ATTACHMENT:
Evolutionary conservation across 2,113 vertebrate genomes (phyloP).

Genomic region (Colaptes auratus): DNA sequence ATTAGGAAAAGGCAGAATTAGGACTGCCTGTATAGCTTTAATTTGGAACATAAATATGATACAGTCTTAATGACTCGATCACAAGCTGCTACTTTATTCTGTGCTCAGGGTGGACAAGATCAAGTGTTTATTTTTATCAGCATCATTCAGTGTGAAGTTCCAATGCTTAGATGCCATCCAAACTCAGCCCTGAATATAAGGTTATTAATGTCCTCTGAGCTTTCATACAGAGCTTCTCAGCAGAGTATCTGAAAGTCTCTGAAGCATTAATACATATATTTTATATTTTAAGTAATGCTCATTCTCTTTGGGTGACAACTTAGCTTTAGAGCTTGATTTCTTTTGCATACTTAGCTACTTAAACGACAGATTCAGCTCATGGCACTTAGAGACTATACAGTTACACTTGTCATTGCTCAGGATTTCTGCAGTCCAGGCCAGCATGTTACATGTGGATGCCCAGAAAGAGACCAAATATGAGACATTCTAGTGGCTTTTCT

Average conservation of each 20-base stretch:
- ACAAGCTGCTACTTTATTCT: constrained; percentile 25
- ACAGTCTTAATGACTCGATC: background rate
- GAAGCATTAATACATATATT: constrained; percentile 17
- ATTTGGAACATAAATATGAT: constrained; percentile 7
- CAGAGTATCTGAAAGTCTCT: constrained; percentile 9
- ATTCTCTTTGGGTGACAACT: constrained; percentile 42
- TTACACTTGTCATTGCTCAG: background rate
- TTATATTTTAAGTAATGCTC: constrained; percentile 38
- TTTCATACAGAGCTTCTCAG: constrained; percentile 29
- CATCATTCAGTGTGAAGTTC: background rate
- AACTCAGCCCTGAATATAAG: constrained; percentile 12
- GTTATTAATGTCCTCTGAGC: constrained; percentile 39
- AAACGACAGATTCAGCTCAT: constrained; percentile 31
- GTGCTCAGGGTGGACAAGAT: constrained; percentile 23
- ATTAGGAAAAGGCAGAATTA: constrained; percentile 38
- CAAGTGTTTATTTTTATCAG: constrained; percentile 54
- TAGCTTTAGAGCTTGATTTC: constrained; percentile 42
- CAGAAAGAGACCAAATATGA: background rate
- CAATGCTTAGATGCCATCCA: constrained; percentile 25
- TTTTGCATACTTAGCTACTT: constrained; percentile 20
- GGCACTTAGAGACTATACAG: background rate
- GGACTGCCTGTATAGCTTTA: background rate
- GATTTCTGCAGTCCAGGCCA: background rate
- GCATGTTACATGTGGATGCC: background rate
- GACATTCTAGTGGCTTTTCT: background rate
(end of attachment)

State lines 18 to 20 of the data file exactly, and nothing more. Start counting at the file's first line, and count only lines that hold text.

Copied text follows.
- ATTAGGAAAAGGCAGAATTA: constrained; percentile 38
- CAAGTGTTTATTTTTATCAG: constrained; percentile 54
- TAGCTTTAGAGCTTGATTTC: constrained; percentile 42